Now comes the issue that seems to come up the most, however, when people ask me about my writing process. And that question is: how do you find the time?

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Part Three: Sitting Down and Writing

Firstly, I want to point out that a good-sized novel can be written in less than a year at the very humble pace of a page or two a day. If you are dedicated, and set aside just an hour or two a day to devote to writing, you will be surprised by what you may accomplish so long as you don’t let it fall by the wayside.

However, if I wrote at this pace all the time, personally, it would probably smother me. I’m the sort who may write a novel in a few months, then go the next few months writing nothing at all. And yes, I have a full-time day-job spent away from home not writing. So here is how I do it.

On weekdays when I get home from a long day of work, I may not have much writing in me. The best way I can describe it is that there is too much *noise* in my head from the issues I’ve dealt with at work. It takes me a while to wind down, relax, focus, and clear my mind enough to hear those deep inner voices. Because this takes awhile, it may not be until 9 or 10pm at night until I actually start typing. But even so, I do usually manage to crank out a page before getting exhausted, going to bed, and starting the process over the next work day.

The weekends are a whole different story, and here is where my life may be very different from yours. I keep my weekends as open as possible. If I have people I want to see or errands I need to run, I will try to squeeze them all into one day. But I try to leave at least one full day completely open for nothing but sitting at the computer and chomping out my story.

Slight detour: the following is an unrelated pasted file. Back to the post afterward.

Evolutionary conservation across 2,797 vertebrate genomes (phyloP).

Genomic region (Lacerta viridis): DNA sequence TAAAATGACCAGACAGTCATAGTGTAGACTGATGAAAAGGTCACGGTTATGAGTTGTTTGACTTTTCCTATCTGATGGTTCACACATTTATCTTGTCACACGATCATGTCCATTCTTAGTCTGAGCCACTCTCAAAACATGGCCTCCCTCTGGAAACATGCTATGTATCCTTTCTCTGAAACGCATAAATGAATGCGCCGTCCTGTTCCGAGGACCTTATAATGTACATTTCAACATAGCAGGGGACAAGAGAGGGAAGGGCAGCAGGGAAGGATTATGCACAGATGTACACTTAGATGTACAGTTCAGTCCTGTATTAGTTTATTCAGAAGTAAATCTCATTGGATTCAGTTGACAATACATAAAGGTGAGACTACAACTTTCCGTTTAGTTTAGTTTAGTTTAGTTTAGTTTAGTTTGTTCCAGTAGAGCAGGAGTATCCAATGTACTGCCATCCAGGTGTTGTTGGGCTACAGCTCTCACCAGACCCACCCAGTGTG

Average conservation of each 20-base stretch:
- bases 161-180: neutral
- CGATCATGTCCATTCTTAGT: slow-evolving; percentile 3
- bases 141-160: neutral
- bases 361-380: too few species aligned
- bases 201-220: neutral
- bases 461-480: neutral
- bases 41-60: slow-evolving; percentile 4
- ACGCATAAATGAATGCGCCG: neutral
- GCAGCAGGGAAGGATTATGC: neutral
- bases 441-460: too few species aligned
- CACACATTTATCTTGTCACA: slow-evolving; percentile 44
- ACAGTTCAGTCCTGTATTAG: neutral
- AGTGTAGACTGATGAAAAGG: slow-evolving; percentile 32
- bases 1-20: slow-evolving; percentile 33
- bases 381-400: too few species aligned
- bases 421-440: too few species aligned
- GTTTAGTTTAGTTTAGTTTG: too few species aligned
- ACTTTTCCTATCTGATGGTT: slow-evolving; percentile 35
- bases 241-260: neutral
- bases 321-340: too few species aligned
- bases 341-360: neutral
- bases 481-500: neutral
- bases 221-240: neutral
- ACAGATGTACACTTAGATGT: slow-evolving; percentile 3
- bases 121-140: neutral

Therefore, the weekends are when I get the bulk of my writing done. In the morning I slowly get the juices flowing. If I keep the rest of my day free, by the time I go to bed I may have cranked out a chapter. Yes, it is exhausting. But it also feels awesome. Usually, the hardest part about getting up and going to work the next day is that I hate to close the floodgates of creativity I’ve unleashed the day before.

When it comes down to it, though, I must confess that writing a book is often a lifestyle choice, no matter how you may try and get around it. I realize that some people just can’t make writing one of their top priorities the way I do. There are a lot of things in life I don’t do so that I can devote my time to writing instead. As selfish as it may sound, I will delay having a child, for instance, until I know I’ll have the time to write while raising it. That is how important writing is to me and my own mental health. While I believe that almost anyone can find the time to write if they really set their mind to it, that still requires making time, and for some people that may mean sacrificing something else too important.

Once again, I feel that the question of how to go about writing always comes back round to the core question: how important is it to you, and how much of yourself and your life are you willing to pour into it?

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More of my posts about writing:

My Writing Process – The Why

Writer’s Block

Why I wrote “Ashes of Dearen”

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Published in: on October 12, 2010 at 12:00 am  Comments (2)  
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2 CommentsLeave a comment

  1. over the last few years i have found that writing my own book is very important,the problem i find with having young children just dont ever get the time needed to progress.

    • That must certainly be a challenge. It’s very difficult to form a “routine” with so many unpredictable factors. Even so, I do hope you eventually find a schedule or system that works for you!